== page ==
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Elise Manion

Author of Contemporary Romantic Fiction

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grief

Thank you to Camp NaNoWriMo

It wasn’t until I forced myself to participate in Camp NaNoWriMo 2017 that I realized I’d begun writing my current WIP two years ago. So much had happened in such a short amount of time that I’d forgotten all about my baby.

Let’s take a look back; in February of 2015 I resigned from my job to pursue a writing career. I was in the revision phase of writing Jarod’s Heart when I realized that I had other characters and stories that needed my attention. It was my husband who’d said, “Quit.” So, I did. After that, I finished the second novel in the King Brothers trilogy and immediately began writing Josh’s story.

By October 2015, I’d been hired part-time (Yay!) and also been called to serve on a grand jury for eighteen months (Boo!). I was sidetracked by short stories that were begging to be written, a very controversial Presidential Election (Holy Cow!), and then my only son decided to move three states away. Two weeks after that, my father was diagnosed with an aggressive cancer that eventually took his life. Tuck in the passing of my 95-year-old grandmother and you’ve got a whole lotta life changes going on there!

Josh had most definitely been forgotten.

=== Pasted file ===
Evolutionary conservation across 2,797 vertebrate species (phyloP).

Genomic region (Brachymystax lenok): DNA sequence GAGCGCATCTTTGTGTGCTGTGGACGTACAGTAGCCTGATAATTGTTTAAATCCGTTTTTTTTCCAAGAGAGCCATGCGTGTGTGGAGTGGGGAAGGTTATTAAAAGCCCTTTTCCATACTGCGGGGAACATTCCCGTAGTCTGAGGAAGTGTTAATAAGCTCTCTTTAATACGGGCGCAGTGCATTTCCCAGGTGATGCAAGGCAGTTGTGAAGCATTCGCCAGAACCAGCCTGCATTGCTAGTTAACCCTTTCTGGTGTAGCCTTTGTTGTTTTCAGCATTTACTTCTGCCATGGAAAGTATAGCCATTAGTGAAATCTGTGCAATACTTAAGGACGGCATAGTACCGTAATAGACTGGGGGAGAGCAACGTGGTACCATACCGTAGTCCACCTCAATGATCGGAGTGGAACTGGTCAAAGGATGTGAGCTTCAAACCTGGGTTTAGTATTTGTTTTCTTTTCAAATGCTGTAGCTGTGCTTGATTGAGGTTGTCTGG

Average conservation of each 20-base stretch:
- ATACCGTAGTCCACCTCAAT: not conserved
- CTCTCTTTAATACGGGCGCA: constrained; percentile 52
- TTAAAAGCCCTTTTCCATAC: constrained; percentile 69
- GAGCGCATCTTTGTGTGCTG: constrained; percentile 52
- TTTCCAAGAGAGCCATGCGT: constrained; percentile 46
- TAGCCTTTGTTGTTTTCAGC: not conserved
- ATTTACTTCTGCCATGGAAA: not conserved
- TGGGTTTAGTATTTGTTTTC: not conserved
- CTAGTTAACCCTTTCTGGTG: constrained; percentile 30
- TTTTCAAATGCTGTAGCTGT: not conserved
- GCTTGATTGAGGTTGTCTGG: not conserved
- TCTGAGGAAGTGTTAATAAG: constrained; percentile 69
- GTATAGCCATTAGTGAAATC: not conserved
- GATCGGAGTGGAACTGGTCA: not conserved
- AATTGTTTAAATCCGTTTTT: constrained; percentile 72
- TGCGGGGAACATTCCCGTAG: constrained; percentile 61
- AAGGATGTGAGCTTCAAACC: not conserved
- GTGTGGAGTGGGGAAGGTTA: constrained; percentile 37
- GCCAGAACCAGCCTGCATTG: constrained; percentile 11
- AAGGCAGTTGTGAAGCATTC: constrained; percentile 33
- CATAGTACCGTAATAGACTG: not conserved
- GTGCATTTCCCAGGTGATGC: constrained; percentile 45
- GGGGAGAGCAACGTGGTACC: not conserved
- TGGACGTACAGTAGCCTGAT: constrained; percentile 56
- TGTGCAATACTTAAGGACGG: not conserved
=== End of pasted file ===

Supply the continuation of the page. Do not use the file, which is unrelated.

When the dust settled after the funerals (or celebrations of life as some like to call them. A spade is a spade, though. Whatever you call them they still hurt like hell.) I realized that I had some unfinished work to do but I had absolutely no idea how to get it done. I spoke with my publishers about a game plan, sat down and … stared at a blank screen.

The words were just gone. Nothing, zippo, nada. I had half a story written and couldn’t get the rest out of my head. It was like My Muse had died with my dad. It was a truly scary moment because my maternal grandmother had been placed in a senior care facility for dementia, something that probably runs in our family. Oy. Vey!

As summer approached, I looked forward to time off. My part-time job is with the local school district so I have the students’ schedule (again Yay!). I didn’t think about writing. I thought about how my closet needed cleaning out and how the carpet in my living room and office needed replacing. My Man and I had discussed replacing it months before my dad got sick. Now is the time to act! I thought, and so we did.

While my house was in complete disarray, I was trolling through social media and Camp NaNoWriMo kept showing up in all my feeds. Some old cogs that were dusty and rusty inside my brain began to squeakily turn. I’d written Jason’s Princess on a whim during NaNoWriMo back in 2013. I loved how freeing it had been to just “vomit” my words on the page without worrying about grammar, punctuation, and all the other rules of writing that seem to slow a storyteller down. I investigated Camp and discovered that there was no 50,000 word rule, that I could set my own goal of words to complete within the month. It’s all very cute, too. They put you in a “cabin” with other writers who offer each other encouragement and advice, all while trying to meet their own goals, either it be word count, line count, pages written or hours spent writing.